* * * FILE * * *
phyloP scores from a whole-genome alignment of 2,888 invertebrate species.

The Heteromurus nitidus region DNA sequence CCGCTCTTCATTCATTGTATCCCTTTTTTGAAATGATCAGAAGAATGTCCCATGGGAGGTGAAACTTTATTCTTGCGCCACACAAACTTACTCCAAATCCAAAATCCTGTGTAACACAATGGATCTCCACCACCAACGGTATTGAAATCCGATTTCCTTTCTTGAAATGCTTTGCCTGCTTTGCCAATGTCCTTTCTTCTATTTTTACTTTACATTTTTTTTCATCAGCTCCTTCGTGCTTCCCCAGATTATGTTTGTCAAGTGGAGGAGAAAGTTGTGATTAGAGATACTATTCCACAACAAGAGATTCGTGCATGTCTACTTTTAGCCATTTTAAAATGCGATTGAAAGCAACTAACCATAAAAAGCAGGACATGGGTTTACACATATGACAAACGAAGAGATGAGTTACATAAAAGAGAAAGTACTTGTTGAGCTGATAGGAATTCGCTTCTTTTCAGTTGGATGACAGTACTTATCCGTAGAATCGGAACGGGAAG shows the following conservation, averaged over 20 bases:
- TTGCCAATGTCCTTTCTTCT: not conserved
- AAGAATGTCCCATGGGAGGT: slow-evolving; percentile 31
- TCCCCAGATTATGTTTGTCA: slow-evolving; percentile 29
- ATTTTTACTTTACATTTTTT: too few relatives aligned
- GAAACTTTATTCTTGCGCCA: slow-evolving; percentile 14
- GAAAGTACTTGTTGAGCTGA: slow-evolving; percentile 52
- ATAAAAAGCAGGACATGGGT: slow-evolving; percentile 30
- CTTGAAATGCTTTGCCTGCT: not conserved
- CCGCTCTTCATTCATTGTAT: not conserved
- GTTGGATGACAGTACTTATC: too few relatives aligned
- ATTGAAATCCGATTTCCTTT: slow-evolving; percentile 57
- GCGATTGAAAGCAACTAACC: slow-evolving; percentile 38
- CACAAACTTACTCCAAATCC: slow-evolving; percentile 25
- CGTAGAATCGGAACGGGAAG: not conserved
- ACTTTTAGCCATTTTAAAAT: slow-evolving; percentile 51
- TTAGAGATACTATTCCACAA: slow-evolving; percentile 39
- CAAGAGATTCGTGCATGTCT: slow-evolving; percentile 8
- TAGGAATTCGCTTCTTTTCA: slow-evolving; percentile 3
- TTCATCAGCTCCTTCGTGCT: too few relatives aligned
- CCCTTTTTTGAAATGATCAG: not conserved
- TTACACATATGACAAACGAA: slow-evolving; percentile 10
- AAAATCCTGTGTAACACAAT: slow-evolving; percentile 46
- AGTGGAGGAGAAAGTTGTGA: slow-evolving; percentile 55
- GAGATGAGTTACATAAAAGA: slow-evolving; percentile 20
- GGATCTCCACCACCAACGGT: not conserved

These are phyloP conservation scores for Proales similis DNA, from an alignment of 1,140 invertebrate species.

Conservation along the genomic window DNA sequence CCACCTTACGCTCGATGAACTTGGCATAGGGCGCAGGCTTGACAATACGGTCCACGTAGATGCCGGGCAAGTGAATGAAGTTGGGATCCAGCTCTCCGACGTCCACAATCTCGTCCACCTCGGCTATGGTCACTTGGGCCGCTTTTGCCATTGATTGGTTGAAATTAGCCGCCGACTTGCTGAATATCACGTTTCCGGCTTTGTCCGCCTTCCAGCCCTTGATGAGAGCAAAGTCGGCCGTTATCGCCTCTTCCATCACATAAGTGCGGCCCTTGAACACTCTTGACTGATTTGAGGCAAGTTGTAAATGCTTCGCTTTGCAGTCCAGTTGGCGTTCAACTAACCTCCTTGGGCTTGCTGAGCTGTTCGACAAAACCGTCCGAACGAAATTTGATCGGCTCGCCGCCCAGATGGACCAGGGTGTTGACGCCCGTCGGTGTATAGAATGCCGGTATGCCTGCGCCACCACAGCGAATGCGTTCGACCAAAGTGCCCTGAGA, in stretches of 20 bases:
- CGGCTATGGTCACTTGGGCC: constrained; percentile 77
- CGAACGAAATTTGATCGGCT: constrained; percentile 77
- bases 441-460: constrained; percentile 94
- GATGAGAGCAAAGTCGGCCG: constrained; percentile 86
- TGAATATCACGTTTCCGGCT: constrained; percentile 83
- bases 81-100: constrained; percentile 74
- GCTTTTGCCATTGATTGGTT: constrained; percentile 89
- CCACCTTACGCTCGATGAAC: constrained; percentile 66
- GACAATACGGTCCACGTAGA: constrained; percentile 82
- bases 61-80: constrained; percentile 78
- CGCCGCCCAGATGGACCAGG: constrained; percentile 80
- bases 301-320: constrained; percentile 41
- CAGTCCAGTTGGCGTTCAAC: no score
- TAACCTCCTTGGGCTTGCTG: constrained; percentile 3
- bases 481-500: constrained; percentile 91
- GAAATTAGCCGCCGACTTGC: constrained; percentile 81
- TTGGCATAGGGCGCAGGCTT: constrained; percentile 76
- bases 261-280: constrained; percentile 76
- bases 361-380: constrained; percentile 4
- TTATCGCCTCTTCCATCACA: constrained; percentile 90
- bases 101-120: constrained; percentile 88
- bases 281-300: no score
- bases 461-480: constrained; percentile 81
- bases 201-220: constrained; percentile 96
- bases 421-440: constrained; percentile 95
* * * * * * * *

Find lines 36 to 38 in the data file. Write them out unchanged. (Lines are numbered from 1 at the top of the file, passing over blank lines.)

- GCTTTTGCCATTGATTGGTT: constrained; percentile 89
- CCACCTTACGCTCGATGAAC: constrained; percentile 66
- GACAATACGGTCCACGTAGA: constrained; percentile 82